Hey, can you give me a ride?
Living in Portland’s Northwest neighborhood was necessitated by the fact that I do not drive an automobile. I do not ride a bike, at least not now (far too many friends have been injured in their cross-town travels on two wheels). So, it was with genuine enthusiasm that I greeted the laying of the Portland Streetcar tracks throughout downtown and through my neighborhood.
I was generally stunned that this project was proceeding at such a rapid pace, and that the normal discontent among the Northwest denizens of cool irony were holding their breath in anticipation of being able to ride downtown without mussing their new do. I even marveled at the empty trains on their test runs, their whisper as they went by and the rush of air as they disappeared down the tracks. Although the bureaucratic banter surrounding Portland’s supposed European sophistication, due to the streetcar, struck me as exactly opposite, namely, the businesspersons and politicos talking up our “euro-ness” exposed us as the small, slightly insulated West coast city with naive and starry-eyed dreams of international sophistication. And, yet, it was almost endearing to see Charlie Hales, transportation czar of Portland, laughing and smiling and waving at passersby. Almost.
I left work at PSU on the streetcar’s opening day, and as I began my walk home to Northwest, around the bend curved the train. I blinked with disbelief; it was like I had cut in line at Disneyland and no one cared. It was rounding the bend to take me home! I felt I should put on a beret, or grab a baguette to be even more “Euro” than I already felt I was, what with the new streetcar taking me on as its personal delivery.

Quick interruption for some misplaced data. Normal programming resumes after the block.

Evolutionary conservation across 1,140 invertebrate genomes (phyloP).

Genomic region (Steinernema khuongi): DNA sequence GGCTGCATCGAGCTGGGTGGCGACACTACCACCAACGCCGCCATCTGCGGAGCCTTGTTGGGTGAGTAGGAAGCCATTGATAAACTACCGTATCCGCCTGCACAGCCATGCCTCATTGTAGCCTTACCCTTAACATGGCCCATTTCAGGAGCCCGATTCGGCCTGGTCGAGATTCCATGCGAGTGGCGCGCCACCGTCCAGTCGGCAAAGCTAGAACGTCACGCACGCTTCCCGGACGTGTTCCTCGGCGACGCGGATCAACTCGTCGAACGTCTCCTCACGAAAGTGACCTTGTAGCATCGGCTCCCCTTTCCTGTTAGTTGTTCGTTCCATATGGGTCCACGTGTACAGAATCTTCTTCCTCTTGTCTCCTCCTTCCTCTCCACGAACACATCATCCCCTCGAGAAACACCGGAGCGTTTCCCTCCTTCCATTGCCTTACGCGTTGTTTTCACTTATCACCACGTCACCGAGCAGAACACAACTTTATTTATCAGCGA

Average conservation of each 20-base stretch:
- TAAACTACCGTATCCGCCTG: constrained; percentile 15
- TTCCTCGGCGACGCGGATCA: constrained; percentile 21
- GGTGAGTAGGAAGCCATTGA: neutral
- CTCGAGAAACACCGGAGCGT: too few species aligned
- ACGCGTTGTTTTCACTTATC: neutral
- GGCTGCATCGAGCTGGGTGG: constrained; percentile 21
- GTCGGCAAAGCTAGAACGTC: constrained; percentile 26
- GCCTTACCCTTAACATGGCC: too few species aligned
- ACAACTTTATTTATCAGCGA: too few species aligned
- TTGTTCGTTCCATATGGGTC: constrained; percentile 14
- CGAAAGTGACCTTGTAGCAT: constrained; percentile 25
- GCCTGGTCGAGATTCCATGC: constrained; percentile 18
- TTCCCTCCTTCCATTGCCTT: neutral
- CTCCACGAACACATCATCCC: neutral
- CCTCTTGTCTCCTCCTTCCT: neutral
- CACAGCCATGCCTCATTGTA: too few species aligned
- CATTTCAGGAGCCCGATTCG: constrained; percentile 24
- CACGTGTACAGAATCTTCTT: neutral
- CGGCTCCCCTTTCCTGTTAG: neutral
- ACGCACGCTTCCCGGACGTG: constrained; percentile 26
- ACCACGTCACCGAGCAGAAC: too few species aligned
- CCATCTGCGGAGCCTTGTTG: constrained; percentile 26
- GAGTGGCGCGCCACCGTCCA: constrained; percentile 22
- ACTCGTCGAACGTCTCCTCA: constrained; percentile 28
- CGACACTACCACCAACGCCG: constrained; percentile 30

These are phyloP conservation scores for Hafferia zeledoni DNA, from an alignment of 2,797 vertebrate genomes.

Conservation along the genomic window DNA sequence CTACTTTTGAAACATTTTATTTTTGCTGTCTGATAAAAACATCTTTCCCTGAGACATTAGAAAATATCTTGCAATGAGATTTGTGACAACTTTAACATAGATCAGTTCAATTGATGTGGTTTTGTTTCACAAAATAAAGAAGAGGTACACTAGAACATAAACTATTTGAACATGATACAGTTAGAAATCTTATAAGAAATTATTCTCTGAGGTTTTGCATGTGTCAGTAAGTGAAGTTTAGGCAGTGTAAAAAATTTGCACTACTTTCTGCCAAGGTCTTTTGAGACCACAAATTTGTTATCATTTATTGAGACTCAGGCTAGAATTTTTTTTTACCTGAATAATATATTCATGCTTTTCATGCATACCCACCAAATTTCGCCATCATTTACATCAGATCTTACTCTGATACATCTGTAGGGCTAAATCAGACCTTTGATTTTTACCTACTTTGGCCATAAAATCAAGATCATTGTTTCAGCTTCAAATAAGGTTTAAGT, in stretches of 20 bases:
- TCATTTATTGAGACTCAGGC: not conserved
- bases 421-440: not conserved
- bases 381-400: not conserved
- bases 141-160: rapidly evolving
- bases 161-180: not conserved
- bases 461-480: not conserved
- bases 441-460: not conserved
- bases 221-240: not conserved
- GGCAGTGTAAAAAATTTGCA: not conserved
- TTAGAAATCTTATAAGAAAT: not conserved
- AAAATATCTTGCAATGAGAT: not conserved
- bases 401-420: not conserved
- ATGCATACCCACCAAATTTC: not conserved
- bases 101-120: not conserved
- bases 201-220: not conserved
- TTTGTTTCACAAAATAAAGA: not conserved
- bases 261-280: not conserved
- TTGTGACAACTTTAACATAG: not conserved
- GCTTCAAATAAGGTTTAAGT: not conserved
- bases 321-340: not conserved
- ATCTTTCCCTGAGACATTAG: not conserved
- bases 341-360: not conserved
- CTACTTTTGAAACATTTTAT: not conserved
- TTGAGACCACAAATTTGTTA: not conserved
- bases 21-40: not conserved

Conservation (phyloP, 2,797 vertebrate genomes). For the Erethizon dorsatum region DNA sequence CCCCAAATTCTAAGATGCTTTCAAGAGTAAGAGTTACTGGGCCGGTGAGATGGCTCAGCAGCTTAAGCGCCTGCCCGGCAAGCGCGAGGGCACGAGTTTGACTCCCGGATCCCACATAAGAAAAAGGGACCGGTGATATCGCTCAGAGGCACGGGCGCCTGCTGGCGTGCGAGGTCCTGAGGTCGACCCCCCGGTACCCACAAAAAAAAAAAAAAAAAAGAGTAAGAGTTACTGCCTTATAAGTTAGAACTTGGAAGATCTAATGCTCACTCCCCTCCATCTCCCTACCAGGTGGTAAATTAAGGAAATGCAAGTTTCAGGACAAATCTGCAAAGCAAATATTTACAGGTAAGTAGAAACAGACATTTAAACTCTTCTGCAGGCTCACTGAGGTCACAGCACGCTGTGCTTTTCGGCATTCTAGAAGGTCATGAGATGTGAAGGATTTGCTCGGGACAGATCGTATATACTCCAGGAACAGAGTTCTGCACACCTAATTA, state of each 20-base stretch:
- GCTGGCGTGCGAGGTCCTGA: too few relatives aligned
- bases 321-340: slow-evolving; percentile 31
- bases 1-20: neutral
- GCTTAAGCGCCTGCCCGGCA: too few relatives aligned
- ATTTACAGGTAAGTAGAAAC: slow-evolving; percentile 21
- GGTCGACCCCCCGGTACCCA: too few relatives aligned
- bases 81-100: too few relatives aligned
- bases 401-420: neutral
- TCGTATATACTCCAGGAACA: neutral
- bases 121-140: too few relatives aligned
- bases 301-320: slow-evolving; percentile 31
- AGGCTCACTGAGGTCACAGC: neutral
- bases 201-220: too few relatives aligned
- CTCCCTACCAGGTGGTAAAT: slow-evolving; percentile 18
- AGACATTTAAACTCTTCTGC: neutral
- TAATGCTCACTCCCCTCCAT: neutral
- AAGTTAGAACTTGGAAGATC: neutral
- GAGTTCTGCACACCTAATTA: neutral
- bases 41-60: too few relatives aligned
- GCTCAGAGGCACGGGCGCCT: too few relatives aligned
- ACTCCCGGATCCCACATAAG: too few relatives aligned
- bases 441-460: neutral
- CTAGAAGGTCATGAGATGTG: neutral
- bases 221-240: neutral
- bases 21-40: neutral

Although it was already quite occupied with riders, I could not pass this obviously preordained encounter. I jumped on, admittedly feeling a little silly as I pretended that this was just another ordinary day in my life. Some touched the walls of glass and metal soothingly as if they had discovered a long lost trinket of immense personal significance. Others, like me, were “cool,” pretending to be unaware of the fact that we were Streetcar Virgins, now taking our ride for the very first time. Apparently we were pretending it was just another normal day in Europe.
After a five-minute wait, we departed with a jolt. “Not very smooth,” I thought to myself. All the passengers nodded and smiled at each other, a sort of “just working out the kinks ���� no big deal that lady fell over” sort of smile.
The streetcar took on more passengers. It was starting to get hot and someone started to sneeze uncontrollably. More passengers jammed inside, and then even more. We all tried to smile, even those whose smiles and teeth were pressed against the glass. I started to get a little nervous and paranoid as I realized I was so far into the train that there was no way to exit.
I was really crushed at this point and more than annoyed at the young men and women who boarded with their multiple shopping bags covered with black and white photographs of other young men and women naked, laughing and hugging. Obviously they had never ridden the streetcar on commencement day. I had to get off. I had to get off right away. I jostled for the door. I launched out the sliding doors and into a crowd of ladies with feathered hats (Vera?). Free at last, to walk the city that I love. To look at people passing by and to feel the pavement beneath my feet, on my own time schedule, with my own urban map in my head. My legs carried me home to my apartment, where I savored my view of the city and the streetcar passing below, which I had beat to my neighborhood.